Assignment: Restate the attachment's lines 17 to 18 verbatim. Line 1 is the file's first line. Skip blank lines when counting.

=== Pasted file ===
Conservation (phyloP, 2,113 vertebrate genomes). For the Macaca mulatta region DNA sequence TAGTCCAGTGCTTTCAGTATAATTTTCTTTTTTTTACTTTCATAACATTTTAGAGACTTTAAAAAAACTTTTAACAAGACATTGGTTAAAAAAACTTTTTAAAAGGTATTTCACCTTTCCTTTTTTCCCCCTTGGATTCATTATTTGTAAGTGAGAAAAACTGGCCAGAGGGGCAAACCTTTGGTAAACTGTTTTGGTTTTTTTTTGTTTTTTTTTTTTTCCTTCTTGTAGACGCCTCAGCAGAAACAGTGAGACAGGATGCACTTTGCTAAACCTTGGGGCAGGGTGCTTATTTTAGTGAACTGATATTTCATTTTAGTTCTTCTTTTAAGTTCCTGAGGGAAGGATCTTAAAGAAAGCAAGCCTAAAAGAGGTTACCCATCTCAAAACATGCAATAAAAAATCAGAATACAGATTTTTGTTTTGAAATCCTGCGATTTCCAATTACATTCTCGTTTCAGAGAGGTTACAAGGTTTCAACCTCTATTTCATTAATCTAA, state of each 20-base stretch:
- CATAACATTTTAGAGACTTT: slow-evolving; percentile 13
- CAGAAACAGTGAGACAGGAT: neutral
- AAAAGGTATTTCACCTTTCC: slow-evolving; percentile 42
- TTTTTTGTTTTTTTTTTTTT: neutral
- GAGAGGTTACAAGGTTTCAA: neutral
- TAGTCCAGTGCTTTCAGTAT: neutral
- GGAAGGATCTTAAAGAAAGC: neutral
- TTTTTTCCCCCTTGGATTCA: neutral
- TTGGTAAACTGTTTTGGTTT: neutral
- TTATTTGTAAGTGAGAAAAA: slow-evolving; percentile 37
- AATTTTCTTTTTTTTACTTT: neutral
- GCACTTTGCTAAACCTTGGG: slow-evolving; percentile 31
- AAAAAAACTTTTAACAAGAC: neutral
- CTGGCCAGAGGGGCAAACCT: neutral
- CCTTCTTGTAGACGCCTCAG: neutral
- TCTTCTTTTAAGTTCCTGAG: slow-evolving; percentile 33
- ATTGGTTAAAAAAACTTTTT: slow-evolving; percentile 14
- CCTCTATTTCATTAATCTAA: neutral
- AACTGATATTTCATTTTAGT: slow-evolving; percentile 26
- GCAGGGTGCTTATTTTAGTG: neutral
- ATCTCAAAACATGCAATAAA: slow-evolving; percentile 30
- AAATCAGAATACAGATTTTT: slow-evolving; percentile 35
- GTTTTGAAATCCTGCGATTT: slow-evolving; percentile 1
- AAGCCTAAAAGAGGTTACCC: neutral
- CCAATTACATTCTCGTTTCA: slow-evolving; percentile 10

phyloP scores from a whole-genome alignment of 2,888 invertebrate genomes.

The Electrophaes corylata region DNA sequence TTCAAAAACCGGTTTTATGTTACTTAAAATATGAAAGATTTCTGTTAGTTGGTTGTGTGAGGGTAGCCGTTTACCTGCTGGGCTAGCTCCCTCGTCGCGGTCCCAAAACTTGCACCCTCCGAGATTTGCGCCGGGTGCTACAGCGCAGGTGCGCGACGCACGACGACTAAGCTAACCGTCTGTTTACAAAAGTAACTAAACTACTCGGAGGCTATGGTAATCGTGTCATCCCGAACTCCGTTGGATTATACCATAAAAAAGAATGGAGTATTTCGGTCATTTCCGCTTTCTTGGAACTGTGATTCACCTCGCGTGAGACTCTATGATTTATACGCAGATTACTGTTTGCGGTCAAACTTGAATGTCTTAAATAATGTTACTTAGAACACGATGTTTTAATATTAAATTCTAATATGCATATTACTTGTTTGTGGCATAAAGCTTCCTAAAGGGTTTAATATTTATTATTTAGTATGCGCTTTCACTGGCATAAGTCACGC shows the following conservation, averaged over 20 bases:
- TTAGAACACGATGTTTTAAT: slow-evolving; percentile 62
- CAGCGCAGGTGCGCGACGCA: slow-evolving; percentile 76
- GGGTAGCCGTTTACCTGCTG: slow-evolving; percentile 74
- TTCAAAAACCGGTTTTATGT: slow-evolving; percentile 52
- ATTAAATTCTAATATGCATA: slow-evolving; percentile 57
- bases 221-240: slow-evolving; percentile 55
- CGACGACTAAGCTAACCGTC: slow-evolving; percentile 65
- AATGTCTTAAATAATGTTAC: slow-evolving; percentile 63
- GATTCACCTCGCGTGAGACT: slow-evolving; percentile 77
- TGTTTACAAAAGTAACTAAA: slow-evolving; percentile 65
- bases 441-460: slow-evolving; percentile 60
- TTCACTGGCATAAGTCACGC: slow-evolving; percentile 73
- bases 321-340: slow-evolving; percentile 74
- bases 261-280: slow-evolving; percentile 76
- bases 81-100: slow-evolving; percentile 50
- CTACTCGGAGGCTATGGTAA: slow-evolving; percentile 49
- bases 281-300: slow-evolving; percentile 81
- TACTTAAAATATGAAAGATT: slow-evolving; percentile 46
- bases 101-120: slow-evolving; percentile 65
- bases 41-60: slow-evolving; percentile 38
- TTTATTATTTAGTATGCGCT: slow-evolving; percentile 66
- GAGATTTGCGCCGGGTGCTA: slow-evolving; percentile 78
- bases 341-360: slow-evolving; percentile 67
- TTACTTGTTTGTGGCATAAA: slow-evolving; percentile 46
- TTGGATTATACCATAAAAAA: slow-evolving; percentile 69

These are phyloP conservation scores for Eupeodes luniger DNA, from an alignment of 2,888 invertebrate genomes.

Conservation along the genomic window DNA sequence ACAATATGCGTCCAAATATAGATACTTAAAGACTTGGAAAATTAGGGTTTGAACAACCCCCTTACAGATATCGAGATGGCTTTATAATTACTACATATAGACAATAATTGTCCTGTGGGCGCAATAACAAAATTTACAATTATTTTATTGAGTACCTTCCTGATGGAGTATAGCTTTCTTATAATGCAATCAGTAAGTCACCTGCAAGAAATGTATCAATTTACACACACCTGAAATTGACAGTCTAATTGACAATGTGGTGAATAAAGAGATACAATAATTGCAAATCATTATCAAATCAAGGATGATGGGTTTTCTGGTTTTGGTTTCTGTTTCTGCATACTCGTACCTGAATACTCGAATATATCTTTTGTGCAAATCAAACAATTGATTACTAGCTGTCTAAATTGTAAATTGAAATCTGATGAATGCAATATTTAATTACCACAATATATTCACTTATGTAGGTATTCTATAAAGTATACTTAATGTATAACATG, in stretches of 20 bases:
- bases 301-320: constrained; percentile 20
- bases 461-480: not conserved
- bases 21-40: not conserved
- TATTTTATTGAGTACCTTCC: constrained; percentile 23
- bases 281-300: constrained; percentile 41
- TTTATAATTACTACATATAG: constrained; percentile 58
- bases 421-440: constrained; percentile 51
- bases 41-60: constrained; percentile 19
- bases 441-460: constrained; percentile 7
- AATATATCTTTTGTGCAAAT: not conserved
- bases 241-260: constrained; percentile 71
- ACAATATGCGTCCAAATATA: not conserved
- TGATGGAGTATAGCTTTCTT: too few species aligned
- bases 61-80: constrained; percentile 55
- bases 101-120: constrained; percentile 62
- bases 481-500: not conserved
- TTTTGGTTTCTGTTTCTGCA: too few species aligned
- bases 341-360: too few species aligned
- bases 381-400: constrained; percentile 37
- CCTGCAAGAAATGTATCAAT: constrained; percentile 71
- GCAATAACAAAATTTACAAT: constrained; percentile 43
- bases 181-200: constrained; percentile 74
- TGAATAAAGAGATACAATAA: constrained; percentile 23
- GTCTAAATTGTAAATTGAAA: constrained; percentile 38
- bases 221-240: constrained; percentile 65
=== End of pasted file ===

- TCTTCTTTTAAGTTCCTGAG: slow-evolving; percentile 33
- ATTGGTTAAAAAAACTTTTT: slow-evolving; percentile 14